Second homes help job market

But work force struggles to find affordable housing

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Second-home owners are driving job growth, but increasing housing costs are making it harder to accommodate a work force, particularly as the current work force ages, retires and sells homes that are no longer affordable for their replacements.

Those were the conclusions the Northwest Council of Governments came to while using census data and other surveys to assess the effects of second-home owners on five mountain counties in Colorado.

Linda Venturoni, special project director for the Northwest Council of Governments, presented those findings during Thursday's Colorado Municipal League Conference in Steamboat Springs.

Venturoni was one of three speakers for the conference's session on demographic changes and Colorado municipalities.

The Northwest Council of Governments did a study of second-home owner effects for Pitkin, Eagle, Summit, Grand and Jackson counties, Venturoni said. On July 8, the organization is sponsoring a symposium in Vail to discuss the study and the effect of the influx of second-home owners.

Nationally, Venturoni pointed to the baby boomers, ages 55 through 64, driving the growth of second homes. The country is three years into the 18-year trend, she said.

In the five counties studied, second-home owners occupied 60 percent of the housing units.

"Locals are the minorities," Venturoni said.

From the data the organization collected, Venturoni found the second-home owners in the five counties have a much higher income than other second-home owners throughout the country. The surveys also indicated that 40 percent of the second-home owners owned at least three homes.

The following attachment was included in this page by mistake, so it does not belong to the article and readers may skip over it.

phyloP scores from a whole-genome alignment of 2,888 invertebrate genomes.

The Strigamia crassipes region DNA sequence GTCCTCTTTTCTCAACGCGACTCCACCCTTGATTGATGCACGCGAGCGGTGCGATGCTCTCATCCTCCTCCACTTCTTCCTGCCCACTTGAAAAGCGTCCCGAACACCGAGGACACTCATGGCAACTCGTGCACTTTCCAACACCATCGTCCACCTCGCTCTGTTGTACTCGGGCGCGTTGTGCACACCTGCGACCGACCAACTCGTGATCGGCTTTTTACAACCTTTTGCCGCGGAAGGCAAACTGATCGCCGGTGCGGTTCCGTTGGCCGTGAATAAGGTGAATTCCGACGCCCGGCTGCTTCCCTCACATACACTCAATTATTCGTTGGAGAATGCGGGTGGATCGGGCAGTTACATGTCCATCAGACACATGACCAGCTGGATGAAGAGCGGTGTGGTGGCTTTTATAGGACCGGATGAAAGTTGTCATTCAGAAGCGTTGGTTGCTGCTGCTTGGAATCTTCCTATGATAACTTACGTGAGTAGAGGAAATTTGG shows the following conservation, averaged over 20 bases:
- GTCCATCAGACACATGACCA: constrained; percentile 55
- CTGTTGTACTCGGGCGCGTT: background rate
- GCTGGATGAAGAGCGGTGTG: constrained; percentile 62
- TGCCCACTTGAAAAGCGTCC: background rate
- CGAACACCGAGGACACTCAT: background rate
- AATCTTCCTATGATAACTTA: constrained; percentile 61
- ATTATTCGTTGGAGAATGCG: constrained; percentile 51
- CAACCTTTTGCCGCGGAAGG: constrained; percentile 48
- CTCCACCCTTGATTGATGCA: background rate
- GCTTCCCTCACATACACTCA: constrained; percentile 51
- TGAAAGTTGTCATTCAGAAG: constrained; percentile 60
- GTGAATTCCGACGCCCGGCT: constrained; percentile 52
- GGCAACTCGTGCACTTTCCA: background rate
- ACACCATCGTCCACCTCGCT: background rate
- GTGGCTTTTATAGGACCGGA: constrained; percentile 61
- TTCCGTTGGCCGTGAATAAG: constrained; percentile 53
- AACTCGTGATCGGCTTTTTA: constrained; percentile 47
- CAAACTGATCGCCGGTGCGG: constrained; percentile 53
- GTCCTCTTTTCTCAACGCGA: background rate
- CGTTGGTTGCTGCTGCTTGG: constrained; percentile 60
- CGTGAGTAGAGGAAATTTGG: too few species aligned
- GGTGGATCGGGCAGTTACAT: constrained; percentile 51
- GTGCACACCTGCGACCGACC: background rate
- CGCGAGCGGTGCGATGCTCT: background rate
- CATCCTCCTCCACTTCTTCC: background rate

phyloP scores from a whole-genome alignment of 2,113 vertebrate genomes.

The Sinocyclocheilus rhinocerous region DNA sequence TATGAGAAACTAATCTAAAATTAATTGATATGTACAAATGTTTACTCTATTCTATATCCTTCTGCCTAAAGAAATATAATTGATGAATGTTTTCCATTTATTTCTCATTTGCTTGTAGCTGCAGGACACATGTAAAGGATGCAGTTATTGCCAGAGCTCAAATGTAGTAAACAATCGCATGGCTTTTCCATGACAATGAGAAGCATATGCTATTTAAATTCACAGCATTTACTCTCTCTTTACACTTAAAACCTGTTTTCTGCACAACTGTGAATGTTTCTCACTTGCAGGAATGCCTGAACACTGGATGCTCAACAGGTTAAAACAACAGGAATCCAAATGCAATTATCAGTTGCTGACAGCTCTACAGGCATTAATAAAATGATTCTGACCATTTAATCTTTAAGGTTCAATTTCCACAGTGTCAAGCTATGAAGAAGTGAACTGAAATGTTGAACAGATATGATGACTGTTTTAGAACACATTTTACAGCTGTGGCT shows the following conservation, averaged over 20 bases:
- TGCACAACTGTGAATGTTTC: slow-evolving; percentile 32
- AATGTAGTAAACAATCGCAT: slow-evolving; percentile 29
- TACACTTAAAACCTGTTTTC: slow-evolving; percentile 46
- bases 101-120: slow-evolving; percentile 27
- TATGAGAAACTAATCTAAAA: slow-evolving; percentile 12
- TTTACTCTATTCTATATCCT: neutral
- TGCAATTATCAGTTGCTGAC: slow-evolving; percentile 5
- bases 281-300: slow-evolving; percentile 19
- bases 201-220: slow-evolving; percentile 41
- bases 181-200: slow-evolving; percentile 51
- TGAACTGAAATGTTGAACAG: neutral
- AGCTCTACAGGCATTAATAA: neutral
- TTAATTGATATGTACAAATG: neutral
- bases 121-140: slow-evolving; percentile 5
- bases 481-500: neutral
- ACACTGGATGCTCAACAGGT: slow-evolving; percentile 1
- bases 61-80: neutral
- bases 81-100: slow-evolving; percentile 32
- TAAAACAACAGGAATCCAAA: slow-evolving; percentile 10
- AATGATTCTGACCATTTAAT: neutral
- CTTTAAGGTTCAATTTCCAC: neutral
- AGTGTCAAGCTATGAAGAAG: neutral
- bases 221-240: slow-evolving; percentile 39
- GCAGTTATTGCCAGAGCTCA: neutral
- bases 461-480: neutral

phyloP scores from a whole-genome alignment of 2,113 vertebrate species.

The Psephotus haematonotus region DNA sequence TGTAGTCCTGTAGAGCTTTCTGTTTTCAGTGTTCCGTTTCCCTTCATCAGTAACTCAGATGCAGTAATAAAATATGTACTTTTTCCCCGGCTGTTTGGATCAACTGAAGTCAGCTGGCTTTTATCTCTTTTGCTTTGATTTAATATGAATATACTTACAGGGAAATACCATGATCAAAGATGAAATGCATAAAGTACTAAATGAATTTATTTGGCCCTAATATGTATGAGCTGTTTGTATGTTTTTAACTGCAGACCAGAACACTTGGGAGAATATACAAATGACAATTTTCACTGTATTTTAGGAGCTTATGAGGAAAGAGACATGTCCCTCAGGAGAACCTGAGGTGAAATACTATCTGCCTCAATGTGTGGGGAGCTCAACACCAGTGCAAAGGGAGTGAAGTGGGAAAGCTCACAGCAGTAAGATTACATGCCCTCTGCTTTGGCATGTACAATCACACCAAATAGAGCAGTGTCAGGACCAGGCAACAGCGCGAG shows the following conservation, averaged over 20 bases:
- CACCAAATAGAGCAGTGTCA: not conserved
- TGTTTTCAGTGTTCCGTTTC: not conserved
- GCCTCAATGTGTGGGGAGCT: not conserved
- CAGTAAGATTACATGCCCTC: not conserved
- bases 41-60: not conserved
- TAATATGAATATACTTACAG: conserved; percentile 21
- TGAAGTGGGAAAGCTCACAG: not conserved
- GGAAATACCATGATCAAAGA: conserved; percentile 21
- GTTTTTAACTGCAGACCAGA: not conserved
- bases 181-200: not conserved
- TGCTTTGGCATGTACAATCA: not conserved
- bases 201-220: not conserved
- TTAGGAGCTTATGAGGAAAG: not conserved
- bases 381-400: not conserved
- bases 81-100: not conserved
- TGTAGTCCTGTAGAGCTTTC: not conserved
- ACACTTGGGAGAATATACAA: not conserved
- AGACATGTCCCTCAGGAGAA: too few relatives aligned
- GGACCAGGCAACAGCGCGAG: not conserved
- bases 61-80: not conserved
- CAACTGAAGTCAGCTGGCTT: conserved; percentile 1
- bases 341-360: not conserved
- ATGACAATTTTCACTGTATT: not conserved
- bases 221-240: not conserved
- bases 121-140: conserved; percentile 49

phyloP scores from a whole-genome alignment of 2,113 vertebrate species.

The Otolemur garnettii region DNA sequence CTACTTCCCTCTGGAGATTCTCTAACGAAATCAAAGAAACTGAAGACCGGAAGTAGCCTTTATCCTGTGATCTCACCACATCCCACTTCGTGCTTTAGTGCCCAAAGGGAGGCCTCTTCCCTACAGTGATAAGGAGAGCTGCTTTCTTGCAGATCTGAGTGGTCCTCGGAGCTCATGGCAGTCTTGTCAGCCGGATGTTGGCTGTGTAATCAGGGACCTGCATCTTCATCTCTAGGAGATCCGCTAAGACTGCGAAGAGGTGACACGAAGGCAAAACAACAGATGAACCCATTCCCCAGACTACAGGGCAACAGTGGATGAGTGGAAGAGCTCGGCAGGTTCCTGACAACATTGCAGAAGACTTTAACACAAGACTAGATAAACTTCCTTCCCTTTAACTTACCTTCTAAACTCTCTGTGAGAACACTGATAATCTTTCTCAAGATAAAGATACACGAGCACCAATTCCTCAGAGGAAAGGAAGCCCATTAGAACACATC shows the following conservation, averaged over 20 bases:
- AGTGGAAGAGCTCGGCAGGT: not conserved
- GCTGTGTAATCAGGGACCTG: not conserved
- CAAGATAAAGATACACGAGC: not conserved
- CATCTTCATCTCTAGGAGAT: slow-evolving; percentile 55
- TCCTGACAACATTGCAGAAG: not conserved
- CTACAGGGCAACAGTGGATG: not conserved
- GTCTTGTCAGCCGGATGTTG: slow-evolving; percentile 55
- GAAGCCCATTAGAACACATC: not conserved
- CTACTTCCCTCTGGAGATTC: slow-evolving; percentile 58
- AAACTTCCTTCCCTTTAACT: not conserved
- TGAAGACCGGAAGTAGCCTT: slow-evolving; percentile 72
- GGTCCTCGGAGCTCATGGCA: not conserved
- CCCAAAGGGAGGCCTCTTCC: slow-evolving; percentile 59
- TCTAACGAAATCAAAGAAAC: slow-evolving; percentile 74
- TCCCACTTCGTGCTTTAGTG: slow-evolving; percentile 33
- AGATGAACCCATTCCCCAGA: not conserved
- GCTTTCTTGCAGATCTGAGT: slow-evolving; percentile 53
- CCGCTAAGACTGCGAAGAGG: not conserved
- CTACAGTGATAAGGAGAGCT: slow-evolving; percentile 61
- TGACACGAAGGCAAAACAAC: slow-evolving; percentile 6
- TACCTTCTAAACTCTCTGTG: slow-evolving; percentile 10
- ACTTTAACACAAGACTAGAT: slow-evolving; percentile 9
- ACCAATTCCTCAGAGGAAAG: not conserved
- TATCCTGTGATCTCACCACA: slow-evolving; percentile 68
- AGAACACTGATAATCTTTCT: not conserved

In spending habits, second-home owners spent five times as much as year-round residents on services such as lawn care, home security, pest control and house cleaning. They also spent money for more luxury services such as caterers, masseuses and feng shui specialists.

Showing a graph for Summit County, Venturoni pointed out that job growth exceeded population growth, while the number of skier days has remained relatively flat.

"It is not the ski business that is driving growth; something else is," she said. "For the whole four-county area (excluding Jackson), second-home owners drive more jobs than winter tourism."

Forecasted data shows that the demand for labor eventually will exceed the supply, Venturoni said.

"The question is, where do we house those workers?" she said.

Four types of households are in these towns, Venturoni said: year-round residents with deed-restricted affordable housing, free market residents who are part of the work force, the active retirees and the classic second-home owners.

The study looked at how the housing market would affect year-round residents in the next 10 to 20 years.

While second-home owners are creating more jobs, Venturoni said the dilemma will be created when the free-market locals retire in 10 to 20 years. Those people bought their homes years ago, when housing was affordable for working-class residents -- it is not any more.

"When we retire, we are going to sell to active retirees and second-home owners because it will be so expensive the work force won't be able to afford to buy it," she said.

Although active retirees contribute to the community, they are not the work force. Quite the opposite, they and second-home owners drive demand for a larger working class to meet their needs.

The problems will be where to house the work force that will take over for today's generation of free-market workers.

"The cost of not housing the work force can be enormous," she said.

Jerry O'Donnnell, a public information officer from the U.S. Census Bureau, talked about new census data available for larger Colorado municipalities. State demographer Jim Westkott discussed the services his office provides for municipal data collection.

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